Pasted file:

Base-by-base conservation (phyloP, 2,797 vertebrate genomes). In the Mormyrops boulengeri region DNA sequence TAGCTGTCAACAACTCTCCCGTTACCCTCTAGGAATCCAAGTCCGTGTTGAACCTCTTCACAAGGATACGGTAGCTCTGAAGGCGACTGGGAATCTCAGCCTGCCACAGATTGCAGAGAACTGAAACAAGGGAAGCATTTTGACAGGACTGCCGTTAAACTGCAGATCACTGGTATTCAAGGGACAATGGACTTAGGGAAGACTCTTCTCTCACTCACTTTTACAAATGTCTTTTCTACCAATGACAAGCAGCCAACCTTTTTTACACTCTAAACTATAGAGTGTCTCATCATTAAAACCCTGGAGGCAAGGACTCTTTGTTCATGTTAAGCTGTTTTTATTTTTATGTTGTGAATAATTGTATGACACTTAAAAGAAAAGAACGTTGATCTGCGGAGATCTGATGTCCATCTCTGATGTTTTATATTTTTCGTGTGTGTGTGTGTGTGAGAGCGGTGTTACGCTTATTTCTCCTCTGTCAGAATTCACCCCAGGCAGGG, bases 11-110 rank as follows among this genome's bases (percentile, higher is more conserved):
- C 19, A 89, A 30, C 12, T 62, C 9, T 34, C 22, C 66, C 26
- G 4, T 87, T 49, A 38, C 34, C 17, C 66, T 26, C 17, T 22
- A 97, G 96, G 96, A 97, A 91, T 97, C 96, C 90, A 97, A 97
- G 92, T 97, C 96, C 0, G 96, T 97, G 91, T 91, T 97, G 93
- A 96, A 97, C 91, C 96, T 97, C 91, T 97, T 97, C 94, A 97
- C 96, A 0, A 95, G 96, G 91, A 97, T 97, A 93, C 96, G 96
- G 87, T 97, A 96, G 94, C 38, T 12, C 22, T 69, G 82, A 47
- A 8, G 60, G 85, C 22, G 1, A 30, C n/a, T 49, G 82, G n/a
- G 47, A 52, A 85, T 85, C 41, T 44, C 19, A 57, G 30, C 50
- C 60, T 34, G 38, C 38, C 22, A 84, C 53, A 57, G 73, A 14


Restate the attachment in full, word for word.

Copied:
Base-by-base conservation (phyloP, 2,797 vertebrate genomes). In the Mormyrops boulengeri region DNA sequence TAGCTGTCAACAACTCTCCCGTTACCCTCTAGGAATCCAAGTCCGTGTTGAACCTCTTCACAAGGATACGGTAGCTCTGAAGGCGACTGGGAATCTCAGCCTGCCACAGATTGCAGAGAACTGAAACAAGGGAAGCATTTTGACAGGACTGCCGTTAAACTGCAGATCACTGGTATTCAAGGGACAATGGACTTAGGGAAGACTCTTCTCTCACTCACTTTTACAAATGTCTTTTCTACCAATGACAAGCAGCCAACCTTTTTTACACTCTAAACTATAGAGTGTCTCATCATTAAAACCCTGGAGGCAAGGACTCTTTGTTCATGTTAAGCTGTTTTTATTTTTATGTTGTGAATAATTGTATGACACTTAAAAGAAAAGAACGTTGATCTGCGGAGATCTGATGTCCATCTCTGATGTTTTATATTTTTCGTGTGTGTGTGTGTGTGAGAGCGGTGTTACGCTTATTTCTCCTCTGTCAGAATTCACCCCAGGCAGGG, bases 11-110 rank as follows among this genome's bases (percentile, higher is more conserved):
- C 19, A 89, A 30, C 12, T 62, C 9, T 34, C 22, C 66, C 26
- G 4, T 87, T 49, A 38, C 34, C 17, C 66, T 26, C 17, T 22
- A 97, G 96, G 96, A 97, A 91, T 97, C 96, C 90, A 97, A 97
- G 92, T 97, C 96, C 0, G 96, T 97, G 91, T 91, T 97, G 93
- A 96, A 97, C 91, C 96, T 97, C 91, T 97, T 97, C 94, A 97
- C 96, A 0, A 95, G 96, G 91, A 97, T 97, A 93, C 96, G 96
- G 87, T 97, A 96, G 94, C 38, T 12, C 22, T 69, G 82, A 47
- A 8, G 60, G 85, C 22, G 1, A 30, C n/a, T 49, G 82, G n/a
- G 47, A 52, A 85, T 85, C 41, T 44, C 19, A 57, G 30, C 50
- C 60, T 34, G 38, C 38, C 22, A 84, C 53, A 57, G 73, A 14